Haneke proves another point of comparison to Ruben Östlund’s brilliant Force Majeure. The breakdown in family relationships and interactions are straight out of the Austrian auteur’s filmography, but like Odell, the banality is the kicker and prevents the events depicted from becoming too alienating and cold. The everydayness to the narrative adds an extra level of resonance to the proceedings—and it must be said, this would be a dreadful film to go to on a first date (or actually, on any date). Of course, being set in the French Alps adds a wintery tinge to the proceedings (an ironic use of Vivaldi’s Summer apart), but the microscopic nature of Östlund’s gaze and his visual intelligence makes this film a fiery one.
A model nuclear family takes a holiday in the Alps, a chance for some family time after the husband, Tomas (Johannes Bah Kuhnke), has been too busy with work. Instantly Östlund’s amazing use of space takes over—his characters while in the same shot are alienated from each other, swamped by the immensity of the Alps. A chance moment, an Act of God as the English version of the title implies (though human created as the events play out), jolts everything: a controlled avalanche charges towards the restaurant where the family are having lunch, and their subsequent reaction to the perceived danger spills over into all sorts of recriminations.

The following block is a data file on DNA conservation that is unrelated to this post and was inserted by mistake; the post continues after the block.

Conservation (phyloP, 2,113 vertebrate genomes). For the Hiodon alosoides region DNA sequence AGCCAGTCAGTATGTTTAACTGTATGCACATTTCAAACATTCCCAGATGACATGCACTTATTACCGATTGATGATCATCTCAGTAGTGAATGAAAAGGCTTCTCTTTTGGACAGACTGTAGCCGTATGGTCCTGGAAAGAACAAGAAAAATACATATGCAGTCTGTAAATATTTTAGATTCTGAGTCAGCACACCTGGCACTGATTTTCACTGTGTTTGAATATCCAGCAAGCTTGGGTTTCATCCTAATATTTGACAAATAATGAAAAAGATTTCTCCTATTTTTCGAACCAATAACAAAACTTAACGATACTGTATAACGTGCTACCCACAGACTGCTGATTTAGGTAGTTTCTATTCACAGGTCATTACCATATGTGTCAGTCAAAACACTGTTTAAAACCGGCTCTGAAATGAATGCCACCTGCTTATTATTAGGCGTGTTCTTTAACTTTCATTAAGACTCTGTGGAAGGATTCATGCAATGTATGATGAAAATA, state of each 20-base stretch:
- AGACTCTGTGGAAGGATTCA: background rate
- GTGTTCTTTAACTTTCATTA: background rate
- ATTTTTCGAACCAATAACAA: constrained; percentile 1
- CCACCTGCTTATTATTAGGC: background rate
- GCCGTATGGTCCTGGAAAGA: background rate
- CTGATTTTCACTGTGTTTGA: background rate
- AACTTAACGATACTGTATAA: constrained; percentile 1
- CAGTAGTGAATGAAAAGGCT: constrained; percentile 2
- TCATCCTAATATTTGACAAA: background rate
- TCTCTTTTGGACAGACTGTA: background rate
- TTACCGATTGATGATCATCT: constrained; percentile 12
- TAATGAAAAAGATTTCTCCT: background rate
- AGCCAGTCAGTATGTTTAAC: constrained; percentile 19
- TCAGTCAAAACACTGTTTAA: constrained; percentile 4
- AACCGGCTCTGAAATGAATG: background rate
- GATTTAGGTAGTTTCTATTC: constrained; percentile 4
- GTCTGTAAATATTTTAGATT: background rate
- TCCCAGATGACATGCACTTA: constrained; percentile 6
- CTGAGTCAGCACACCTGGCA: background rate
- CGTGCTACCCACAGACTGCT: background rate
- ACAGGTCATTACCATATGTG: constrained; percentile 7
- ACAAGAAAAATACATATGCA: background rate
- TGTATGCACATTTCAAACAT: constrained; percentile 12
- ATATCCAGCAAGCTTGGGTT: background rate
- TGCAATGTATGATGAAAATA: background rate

While the material has the potential to become an exercise in the miserable, Östlund integrates comic touches to drive the narrative, whether it’s a marvellous scene involving mistaken identity in a bar, or a ridiculous crying scene. The characters’ disparate versions of the incident, and the way it dominates their future interactions, are at once both hilarious and deeply cruel. Tomas’s machismo and alpha-male status, in particular, is gradually whittled down by his shortcomings. It’s a brutal and hubristic account of contemporary masculinity. The coda of an ending, while arguably unnecessary, balances the ledger somewhat, lest Östlund be viewed as gendering his story too much. Ebba (Lisa Loven Kongsli), the wife, doesn’t come across scot-free throughout the film anyway, sadistically bringing up the events at inopportune moments (though her anger is more than a little justified). This suggests the cracks apparent between the two at the start of the film were always full-blown fissures.
The story itself is carried, and commented on, by the stunning visuals. Östlund suggests that he is already well on his way to being a master at fusing visuals and thematic resonance. The family are nothing more than ants, and it’s the little things that collapse the supposed edifices that they construct. Rather than have his protagonists dominated by urban landscapes (Östlund shows himself as a heir to the visual and thematic tradition of Michelangelo Antonioni, just way funnier), it’s the impassive natural landscapes that dominate the puny human attempts to tame it. And it’s not just the family. It’s the hotel, the ski-lifts, the roads carved out of the mountain, which all appear on the verge of collapse. For all of our bravado, for all of our Tower of Babels, all it requires is an Act of God—or as Östlund even more cynically suggests, the perception of an Act of God—for it all to crumble to pieces.